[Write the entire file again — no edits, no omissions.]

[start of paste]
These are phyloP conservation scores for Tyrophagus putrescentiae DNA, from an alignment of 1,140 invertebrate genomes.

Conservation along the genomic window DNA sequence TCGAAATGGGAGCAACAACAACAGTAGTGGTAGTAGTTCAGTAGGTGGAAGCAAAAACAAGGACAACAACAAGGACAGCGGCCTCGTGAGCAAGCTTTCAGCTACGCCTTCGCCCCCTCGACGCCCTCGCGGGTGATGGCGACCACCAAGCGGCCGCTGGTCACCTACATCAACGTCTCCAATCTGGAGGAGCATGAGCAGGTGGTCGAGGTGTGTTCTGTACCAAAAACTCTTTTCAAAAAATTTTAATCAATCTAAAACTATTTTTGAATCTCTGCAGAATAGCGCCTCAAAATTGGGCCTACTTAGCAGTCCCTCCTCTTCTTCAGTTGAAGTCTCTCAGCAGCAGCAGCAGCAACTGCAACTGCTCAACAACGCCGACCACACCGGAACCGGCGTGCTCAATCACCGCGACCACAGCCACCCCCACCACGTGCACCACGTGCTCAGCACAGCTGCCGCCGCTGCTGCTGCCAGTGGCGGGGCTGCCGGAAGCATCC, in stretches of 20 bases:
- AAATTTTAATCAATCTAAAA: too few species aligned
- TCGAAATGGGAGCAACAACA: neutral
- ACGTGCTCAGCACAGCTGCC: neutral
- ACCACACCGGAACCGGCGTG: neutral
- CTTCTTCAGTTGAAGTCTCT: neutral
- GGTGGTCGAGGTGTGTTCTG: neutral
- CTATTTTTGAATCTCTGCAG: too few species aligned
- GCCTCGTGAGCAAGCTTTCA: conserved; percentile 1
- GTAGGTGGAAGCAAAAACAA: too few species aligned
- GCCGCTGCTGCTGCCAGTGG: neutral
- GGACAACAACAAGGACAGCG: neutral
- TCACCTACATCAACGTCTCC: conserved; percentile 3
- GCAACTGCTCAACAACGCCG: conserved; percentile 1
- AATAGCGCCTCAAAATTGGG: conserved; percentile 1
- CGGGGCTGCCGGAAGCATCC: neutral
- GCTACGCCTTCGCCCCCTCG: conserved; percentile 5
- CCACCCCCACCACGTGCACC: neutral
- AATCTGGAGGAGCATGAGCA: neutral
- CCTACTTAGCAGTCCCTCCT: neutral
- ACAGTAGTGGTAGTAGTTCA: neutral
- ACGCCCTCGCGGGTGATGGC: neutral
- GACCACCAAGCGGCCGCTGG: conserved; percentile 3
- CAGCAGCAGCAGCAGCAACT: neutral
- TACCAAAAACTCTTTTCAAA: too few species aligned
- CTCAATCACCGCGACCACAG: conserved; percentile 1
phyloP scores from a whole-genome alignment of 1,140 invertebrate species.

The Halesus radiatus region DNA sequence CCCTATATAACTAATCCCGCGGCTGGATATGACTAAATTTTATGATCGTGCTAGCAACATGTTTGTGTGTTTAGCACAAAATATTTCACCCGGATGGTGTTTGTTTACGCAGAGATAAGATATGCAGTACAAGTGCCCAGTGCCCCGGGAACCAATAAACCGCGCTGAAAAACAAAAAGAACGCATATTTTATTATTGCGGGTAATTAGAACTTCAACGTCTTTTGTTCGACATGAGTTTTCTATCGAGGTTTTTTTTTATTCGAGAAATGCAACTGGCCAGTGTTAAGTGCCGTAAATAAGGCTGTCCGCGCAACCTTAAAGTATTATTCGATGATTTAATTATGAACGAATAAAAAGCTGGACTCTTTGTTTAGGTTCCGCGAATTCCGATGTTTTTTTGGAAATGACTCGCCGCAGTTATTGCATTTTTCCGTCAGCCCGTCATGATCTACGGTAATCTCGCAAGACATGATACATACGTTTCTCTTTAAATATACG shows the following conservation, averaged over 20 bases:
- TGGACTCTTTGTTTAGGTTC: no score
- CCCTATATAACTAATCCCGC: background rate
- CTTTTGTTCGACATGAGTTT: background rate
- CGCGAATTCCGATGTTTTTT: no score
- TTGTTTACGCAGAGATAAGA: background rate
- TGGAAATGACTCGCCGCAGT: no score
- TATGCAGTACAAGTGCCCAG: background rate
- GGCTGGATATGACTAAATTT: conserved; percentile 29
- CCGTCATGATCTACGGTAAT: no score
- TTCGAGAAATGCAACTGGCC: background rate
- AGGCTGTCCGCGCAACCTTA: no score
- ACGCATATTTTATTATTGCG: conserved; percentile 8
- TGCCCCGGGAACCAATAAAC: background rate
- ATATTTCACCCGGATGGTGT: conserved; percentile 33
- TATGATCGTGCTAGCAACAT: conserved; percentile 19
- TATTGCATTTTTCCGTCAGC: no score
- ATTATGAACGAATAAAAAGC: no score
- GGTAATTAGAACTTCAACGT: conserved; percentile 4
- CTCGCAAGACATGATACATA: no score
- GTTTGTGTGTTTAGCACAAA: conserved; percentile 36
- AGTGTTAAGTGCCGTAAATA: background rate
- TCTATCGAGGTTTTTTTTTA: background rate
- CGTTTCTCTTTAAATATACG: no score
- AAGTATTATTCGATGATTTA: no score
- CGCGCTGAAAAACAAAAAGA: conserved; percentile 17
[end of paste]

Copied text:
These are phyloP conservation scores for Tyrophagus putrescentiae DNA, from an alignment of 1,140 invertebrate genomes.

Conservation along the genomic window DNA sequence TCGAAATGGGAGCAACAACAACAGTAGTGGTAGTAGTTCAGTAGGTGGAAGCAAAAACAAGGACAACAACAAGGACAGCGGCCTCGTGAGCAAGCTTTCAGCTACGCCTTCGCCCCCTCGACGCCCTCGCGGGTGATGGCGACCACCAAGCGGCCGCTGGTCACCTACATCAACGTCTCCAATCTGGAGGAGCATGAGCAGGTGGTCGAGGTGTGTTCTGTACCAAAAACTCTTTTCAAAAAATTTTAATCAATCTAAAACTATTTTTGAATCTCTGCAGAATAGCGCCTCAAAATTGGGCCTACTTAGCAGTCCCTCCTCTTCTTCAGTTGAAGTCTCTCAGCAGCAGCAGCAGCAACTGCAACTGCTCAACAACGCCGACCACACCGGAACCGGCGTGCTCAATCACCGCGACCACAGCCACCCCCACCACGTGCACCACGTGCTCAGCACAGCTGCCGCCGCTGCTGCTGCCAGTGGCGGGGCTGCCGGAAGCATCC, in stretches of 20 bases:
- AAATTTTAATCAATCTAAAA: too few species aligned
- TCGAAATGGGAGCAACAACA: neutral
- ACGTGCTCAGCACAGCTGCC: neutral
- ACCACACCGGAACCGGCGTG: neutral
- CTTCTTCAGTTGAAGTCTCT: neutral
- GGTGGTCGAGGTGTGTTCTG: neutral
- CTATTTTTGAATCTCTGCAG: too few species aligned
- GCCTCGTGAGCAAGCTTTCA: conserved; percentile 1
- GTAGGTGGAAGCAAAAACAA: too few species aligned
- GCCGCTGCTGCTGCCAGTGG: neutral
- GGACAACAACAAGGACAGCG: neutral
- TCACCTACATCAACGTCTCC: conserved; percentile 3
- GCAACTGCTCAACAACGCCG: conserved; percentile 1
- AATAGCGCCTCAAAATTGGG: conserved; percentile 1
- CGGGGCTGCCGGAAGCATCC: neutral
- GCTACGCCTTCGCCCCCTCG: conserved; percentile 5
- CCACCCCCACCACGTGCACC: neutral
- AATCTGGAGGAGCATGAGCA: neutral
- CCTACTTAGCAGTCCCTCCT: neutral
- ACAGTAGTGGTAGTAGTTCA: neutral
- ACGCCCTCGCGGGTGATGGC: neutral
- GACCACCAAGCGGCCGCTGG: conserved; percentile 3
- CAGCAGCAGCAGCAGCAACT: neutral
- TACCAAAAACTCTTTTCAAA: too few species aligned
- CTCAATCACCGCGACCACAG: conserved; percentile 1
phyloP scores from a whole-genome alignment of 1,140 invertebrate species.

The Halesus radiatus region DNA sequence CCCTATATAACTAATCCCGCGGCTGGATATGACTAAATTTTATGATCGTGCTAGCAACATGTTTGTGTGTTTAGCACAAAATATTTCACCCGGATGGTGTTTGTTTACGCAGAGATAAGATATGCAGTACAAGTGCCCAGTGCCCCGGGAACCAATAAACCGCGCTGAAAAACAAAAAGAACGCATATTTTATTATTGCGGGTAATTAGAACTTCAACGTCTTTTGTTCGACATGAGTTTTCTATCGAGGTTTTTTTTTATTCGAGAAATGCAACTGGCCAGTGTTAAGTGCCGTAAATAAGGCTGTCCGCGCAACCTTAAAGTATTATTCGATGATTTAATTATGAACGAATAAAAAGCTGGACTCTTTGTTTAGGTTCCGCGAATTCCGATGTTTTTTTGGAAATGACTCGCCGCAGTTATTGCATTTTTCCGTCAGCCCGTCATGATCTACGGTAATCTCGCAAGACATGATACATACGTTTCTCTTTAAATATACG shows the following conservation, averaged over 20 bases:
- TGGACTCTTTGTTTAGGTTC: no score
- CCCTATATAACTAATCCCGC: background rate
- CTTTTGTTCGACATGAGTTT: background rate
- CGCGAATTCCGATGTTTTTT: no score
- TTGTTTACGCAGAGATAAGA: background rate
- TGGAAATGACTCGCCGCAGT: no score
- TATGCAGTACAAGTGCCCAG: background rate
- GGCTGGATATGACTAAATTT: conserved; percentile 29
- CCGTCATGATCTACGGTAAT: no score
- TTCGAGAAATGCAACTGGCC: background rate
- AGGCTGTCCGCGCAACCTTA: no score
- ACGCATATTTTATTATTGCG: conserved; percentile 8
- TGCCCCGGGAACCAATAAAC: background rate
- ATATTTCACCCGGATGGTGT: conserved; percentile 33
- TATGATCGTGCTAGCAACAT: conserved; percentile 19
- TATTGCATTTTTCCGTCAGC: no score
- ATTATGAACGAATAAAAAGC: no score
- GGTAATTAGAACTTCAACGT: conserved; percentile 4
- CTCGCAAGACATGATACATA: no score
- GTTTGTGTGTTTAGCACAAA: conserved; percentile 36
- AGTGTTAAGTGCCGTAAATA: background rate
- TCTATCGAGGTTTTTTTTTA: background rate
- CGTTTCTCTTTAAATATACG: no score
- AAGTATTATTCGATGATTTA: no score
- CGCGCTGAAAAACAAAAAGA: conserved; percentile 17